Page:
A tech company to do just that is a Swiss tech company xovis, which develops, produces and distributes 3D sensors and software. The Bernese company’s sensors can be mounted to measure important KPIs, such as footfall, time spent in the area, customer journey and conversions per customer and/or square meter.

Using tracking technology, fashion retailers can more efficiently reorder their products to place the most popular items in high-traffic areas and ensure customers see more of what they want to see and less of what they want. that they don’t see.

By knowing, for example, what order of items shoppers like to browse in stores, retailers can rearrange their products, or the store layout itself, to ensure the best chance of purchases. xovis said united fashion that with a German partner, it was able to increase the sales conversion rate by up to 15% thanks to its technology.

Immersive shopping experience

By leveraging the universe of options and opportunities presented by the Metaverse, retail stores can provide customers with better engagement and a 3D visual experience by effectively closing the “immersive experience” gap.

Currently, popular online shopping platforms are unable to provide such an experience, leading customers to opt for offline product trials followed by online purchase (showrooming) or a deposit.

The Metaverse offers customers the opportunity to try out various products from the comfort of their own home while avoiding the effort that shopping in physical stores might entail. Many brands that have embraced the metaverse concept have presented their buyers with a virtual shopping experience.

The Metaverse allows shoppers to venture to all floors of the store, try on items, and purchase them, all without leaving their homes.

This allows shoppers to venture to all floors of the store, try on items and purchase them, all without leaving their homes. And it is already happening.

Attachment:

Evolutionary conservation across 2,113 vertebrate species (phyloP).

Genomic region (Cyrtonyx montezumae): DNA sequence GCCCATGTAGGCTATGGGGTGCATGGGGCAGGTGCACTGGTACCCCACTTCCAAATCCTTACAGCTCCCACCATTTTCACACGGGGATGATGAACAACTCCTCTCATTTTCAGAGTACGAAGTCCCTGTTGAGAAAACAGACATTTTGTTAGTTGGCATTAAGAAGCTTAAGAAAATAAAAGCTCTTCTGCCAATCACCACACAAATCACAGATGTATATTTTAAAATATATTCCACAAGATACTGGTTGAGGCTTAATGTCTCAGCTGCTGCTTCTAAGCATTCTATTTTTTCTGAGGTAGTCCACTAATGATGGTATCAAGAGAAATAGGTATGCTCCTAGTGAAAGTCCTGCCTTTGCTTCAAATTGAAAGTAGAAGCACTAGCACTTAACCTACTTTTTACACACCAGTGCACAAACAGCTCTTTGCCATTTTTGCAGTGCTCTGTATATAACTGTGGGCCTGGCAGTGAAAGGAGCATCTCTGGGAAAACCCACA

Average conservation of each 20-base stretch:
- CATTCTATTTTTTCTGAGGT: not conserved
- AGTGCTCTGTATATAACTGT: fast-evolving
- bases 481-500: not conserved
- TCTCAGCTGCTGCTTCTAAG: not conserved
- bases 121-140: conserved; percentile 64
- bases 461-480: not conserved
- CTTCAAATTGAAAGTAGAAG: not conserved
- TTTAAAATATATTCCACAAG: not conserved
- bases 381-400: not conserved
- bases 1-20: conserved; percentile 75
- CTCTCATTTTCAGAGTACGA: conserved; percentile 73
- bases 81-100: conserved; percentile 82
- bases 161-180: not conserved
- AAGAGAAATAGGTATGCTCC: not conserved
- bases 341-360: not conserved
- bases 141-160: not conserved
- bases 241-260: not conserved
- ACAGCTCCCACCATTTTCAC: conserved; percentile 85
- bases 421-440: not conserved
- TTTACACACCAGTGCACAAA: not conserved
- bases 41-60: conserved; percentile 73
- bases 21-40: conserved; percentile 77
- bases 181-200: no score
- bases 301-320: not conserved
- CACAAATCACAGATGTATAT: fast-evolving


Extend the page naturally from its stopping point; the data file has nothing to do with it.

Retail clothing brands have launched their first virtual store that allows customers to shop in a 3D environment, while leading cosmetics brand retailers have also embraced augmented reality and virtual reality via a makeup application that uses facial recognition to allow customers to try products remotely.

Companies must take initiatives to capitalize on virtual reality and augmented reality.

From creating new customer experiences to accelerating product development and improving workplace safety, many existing and emerging uses of these technologies promise to drive growth from the current contribution of GDP of £46.4 billion.

We conclude with Jeremy Dalton’s excerpt from PwC’s press release: “Organizations that may have struggled to see how virtual reality and augmented reality fit into their business need only consider the myriad existing and emerging examples of research.Now is the time for them to think about how these technologies can improve their performance or they risk being left behind.

He added, “Organizations need to look beyond the software development stage and focus on designing solutions to solve a specific business problem. Virtual reality and augmented reality can be used to speed up processes, improve security, reduce costs or open up new revenue streams.